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A Home Treatment team was compared with a Psychiatric Emergency Department (PED) on preventing hospitalization among two cohorts of 448 patients matched by diagnosis, sex, and age. The logistic regression showed that HT people were 4.6 times less likely to be admitted than those from PED.
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The 2019 novel coronavirus disease emerged in China in late 2019‐early 2020 and it is spreading rapidly worldwide (1). Amongst the Spanish public health interventions aimed at reducing the transmission rate, home confinement has been enforced (2). The Royal Decree 463/2020 stated a 15‐day national emergency states starting on March 15, that has since been extended (3).
Article
The aim of this study was to assess satisfaction with care and to identify the predictors of this variable among sociodemographic, clinical and social data in a group of patients suffering from schizophrenia under treatment in community mental health teams. The study included 90 patients with a diagnosis of schizophrenia under the care of community mental health teams. Positive and Negative SyndromeScale, Verona Service Satisfaction Scale, Disability Assessment Schedule, Social Network Index and a loneliness scale (UCLA Loneliness Scale)were used in the study. Prognostic factors for higher satisfaction with care in the multivariate model involved: level of disability (Beta = -0.46, p < 0.001), duration of treatment under a CMHT (Beta = 0.36, p < 0.001), age (Beta = -0.37,p < 0.001), and education (Beta = -0.30, p = 0.002). The model explained 43% of the variance in the dependent variable. 1.Satisfaction with care in a CMHT was high. 2. Higher patient satisfaction could be predicted based on a lower level of disability, longer duration of treatment under a CMHT, lower age and lower education.
Article
People with intellectual and developmental disabilities sometimes engage in challenging behaviours. When behaviours escalate to the point where they pose imminent risk to the safety of people and environments, a crisis occurs that jeopardises community living and participation. In these situations, timely access to crisis stabilisation services is required. We conducted a systematic review of the literature to synthesise evidence on effective crisis stabilisation service models for challenging behaviours. A total of 46 publications met the inclusion criteria. The literature describes a spectrum of crisis stabilisation services of varying intensities including: outreach, outpatient, inpatient, respite, and capacity building through education and training. However, there is limited guidance on how to best structure service models. This review highlights the need for comprehensive and person-centred programme evaluations.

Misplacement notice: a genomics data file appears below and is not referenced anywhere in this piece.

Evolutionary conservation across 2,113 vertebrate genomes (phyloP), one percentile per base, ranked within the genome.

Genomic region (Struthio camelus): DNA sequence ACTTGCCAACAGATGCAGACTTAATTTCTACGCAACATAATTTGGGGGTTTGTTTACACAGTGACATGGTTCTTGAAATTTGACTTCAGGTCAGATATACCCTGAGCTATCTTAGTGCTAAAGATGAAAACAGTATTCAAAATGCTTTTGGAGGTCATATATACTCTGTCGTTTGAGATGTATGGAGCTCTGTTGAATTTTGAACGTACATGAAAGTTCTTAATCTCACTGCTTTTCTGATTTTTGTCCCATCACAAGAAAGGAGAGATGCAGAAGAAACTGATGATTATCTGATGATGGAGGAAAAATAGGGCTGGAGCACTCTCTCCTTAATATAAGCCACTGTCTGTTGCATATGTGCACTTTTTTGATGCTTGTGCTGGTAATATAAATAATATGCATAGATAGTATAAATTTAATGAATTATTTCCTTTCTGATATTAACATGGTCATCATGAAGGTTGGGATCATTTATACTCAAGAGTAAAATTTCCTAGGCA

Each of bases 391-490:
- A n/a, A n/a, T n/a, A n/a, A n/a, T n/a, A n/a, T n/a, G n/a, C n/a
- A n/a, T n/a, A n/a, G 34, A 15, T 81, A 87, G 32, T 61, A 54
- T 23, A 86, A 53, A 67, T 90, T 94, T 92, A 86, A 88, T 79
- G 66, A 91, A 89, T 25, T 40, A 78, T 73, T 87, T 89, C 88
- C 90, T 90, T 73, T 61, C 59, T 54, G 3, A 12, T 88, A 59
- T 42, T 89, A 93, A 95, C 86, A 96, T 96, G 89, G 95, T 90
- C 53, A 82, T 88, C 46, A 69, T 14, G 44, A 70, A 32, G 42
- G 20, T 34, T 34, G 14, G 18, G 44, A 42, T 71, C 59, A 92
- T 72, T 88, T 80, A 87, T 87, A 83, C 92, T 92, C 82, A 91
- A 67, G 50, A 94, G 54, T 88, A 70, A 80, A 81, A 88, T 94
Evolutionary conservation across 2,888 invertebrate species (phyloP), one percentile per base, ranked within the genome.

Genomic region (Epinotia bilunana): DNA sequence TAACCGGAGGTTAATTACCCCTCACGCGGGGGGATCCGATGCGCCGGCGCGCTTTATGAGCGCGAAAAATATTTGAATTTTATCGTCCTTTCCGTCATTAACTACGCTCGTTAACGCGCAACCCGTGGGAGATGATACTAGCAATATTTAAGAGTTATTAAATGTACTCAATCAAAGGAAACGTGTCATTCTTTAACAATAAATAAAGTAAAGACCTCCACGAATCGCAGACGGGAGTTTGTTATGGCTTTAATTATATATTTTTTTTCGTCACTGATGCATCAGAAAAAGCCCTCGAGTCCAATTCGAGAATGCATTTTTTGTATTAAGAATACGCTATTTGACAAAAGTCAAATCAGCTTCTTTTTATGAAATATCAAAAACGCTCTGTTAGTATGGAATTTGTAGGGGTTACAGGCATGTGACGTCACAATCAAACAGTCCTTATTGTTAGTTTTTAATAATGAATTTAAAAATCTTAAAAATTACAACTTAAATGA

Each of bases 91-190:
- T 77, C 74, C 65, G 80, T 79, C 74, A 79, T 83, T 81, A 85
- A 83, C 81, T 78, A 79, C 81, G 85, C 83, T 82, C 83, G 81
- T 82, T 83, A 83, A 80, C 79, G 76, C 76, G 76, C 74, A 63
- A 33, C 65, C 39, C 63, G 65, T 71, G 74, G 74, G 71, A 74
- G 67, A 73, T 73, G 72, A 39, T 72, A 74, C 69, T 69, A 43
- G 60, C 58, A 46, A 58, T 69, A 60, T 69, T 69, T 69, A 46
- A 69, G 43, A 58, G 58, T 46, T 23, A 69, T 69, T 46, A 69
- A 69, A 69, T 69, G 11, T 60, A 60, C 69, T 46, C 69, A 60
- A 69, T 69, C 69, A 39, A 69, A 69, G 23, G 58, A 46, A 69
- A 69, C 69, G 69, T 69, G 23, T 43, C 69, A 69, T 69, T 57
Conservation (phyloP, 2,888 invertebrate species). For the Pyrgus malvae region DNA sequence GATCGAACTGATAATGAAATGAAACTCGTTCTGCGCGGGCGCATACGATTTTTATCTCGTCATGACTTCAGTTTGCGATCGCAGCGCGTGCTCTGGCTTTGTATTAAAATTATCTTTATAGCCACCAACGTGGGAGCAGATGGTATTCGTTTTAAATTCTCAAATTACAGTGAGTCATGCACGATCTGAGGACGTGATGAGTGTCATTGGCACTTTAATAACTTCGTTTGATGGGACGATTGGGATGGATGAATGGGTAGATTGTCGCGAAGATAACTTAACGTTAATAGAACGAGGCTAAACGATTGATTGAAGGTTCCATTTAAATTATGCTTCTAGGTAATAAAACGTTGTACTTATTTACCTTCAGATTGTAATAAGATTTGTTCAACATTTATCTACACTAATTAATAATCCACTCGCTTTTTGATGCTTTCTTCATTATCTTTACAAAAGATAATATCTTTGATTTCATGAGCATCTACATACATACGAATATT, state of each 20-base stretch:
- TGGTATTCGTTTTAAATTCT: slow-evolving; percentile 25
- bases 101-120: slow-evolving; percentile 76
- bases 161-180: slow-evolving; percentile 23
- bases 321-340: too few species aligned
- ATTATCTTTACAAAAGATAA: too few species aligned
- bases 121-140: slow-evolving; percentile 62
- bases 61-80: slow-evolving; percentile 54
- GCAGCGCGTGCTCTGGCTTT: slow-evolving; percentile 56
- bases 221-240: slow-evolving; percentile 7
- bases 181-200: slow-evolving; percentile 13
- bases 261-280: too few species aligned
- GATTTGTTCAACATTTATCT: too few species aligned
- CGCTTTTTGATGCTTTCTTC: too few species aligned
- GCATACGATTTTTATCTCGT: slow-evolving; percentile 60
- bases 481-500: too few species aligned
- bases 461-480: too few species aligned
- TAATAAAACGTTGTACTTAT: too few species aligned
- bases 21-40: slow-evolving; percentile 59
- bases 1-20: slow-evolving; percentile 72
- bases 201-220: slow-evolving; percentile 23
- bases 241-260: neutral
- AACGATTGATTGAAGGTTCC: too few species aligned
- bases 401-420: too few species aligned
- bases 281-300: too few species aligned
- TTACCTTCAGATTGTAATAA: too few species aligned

Article
Purpose Data shows that there is an increasing number of young people in the UK needing access to mental health services, including crisis teams. This need has been exacerbated by the current global pandemic. There is mixed evidence for the effectiveness of crisis teams in improving adult functioning, and none, to the authors’ knowledge, that empirically examines the functioning of young people following intervention from child and adolescent mental health services (CAMHS) crisis teams in the UK. Therefore, the purpose of this paper is to use CAMHS Crisis Team data, from an NHS trust that supports 1.4 million people in the North East of England, to examine a young person's functioning following a crisis. Design/methodology/approach This service evaluation compared functioning, as measured by the Outcome Rating Scale (ORS), pre- and post-treatment for young people accessing the CAMHS Crisis Team between December 2018 and December 2019. Findings There were 109 participants included in the analysis. ORS scores were significantly higher at the end of treatment (t(108) = −4.2046, p < 0.001) with a small effect size (d = −0.36). Sixteen (15%) patients exhibited significant and reliable change (i.e. functioning improved). A further four (4%) patients exhibited no change (i.e. functioning did not deteriorate despite being in crisis). No patients significantly deteriorated in functioning after accessing the crisis service. Practical implications Despite a possibly overly conservative analysis, 15% of patients not only significantly improved functioning but were able to return to a “healthy” level of functioning after a mental health crisis following intervention from a CAMHS Crisis Team. Intervention(s) from a CAMHS Crisis Team are also stabilising as some young people’s functioning did not deteriorate following a mental health crisis. However, improvements also need to be made to increase the number of patients whose functioning did not significantly improve following intervention from a CAMHS Crisis Team. Originality/value This paper evaluates a young person’s functioning following a mental health crisis and intervention from a CAMHS Crisis Team in the North East of England.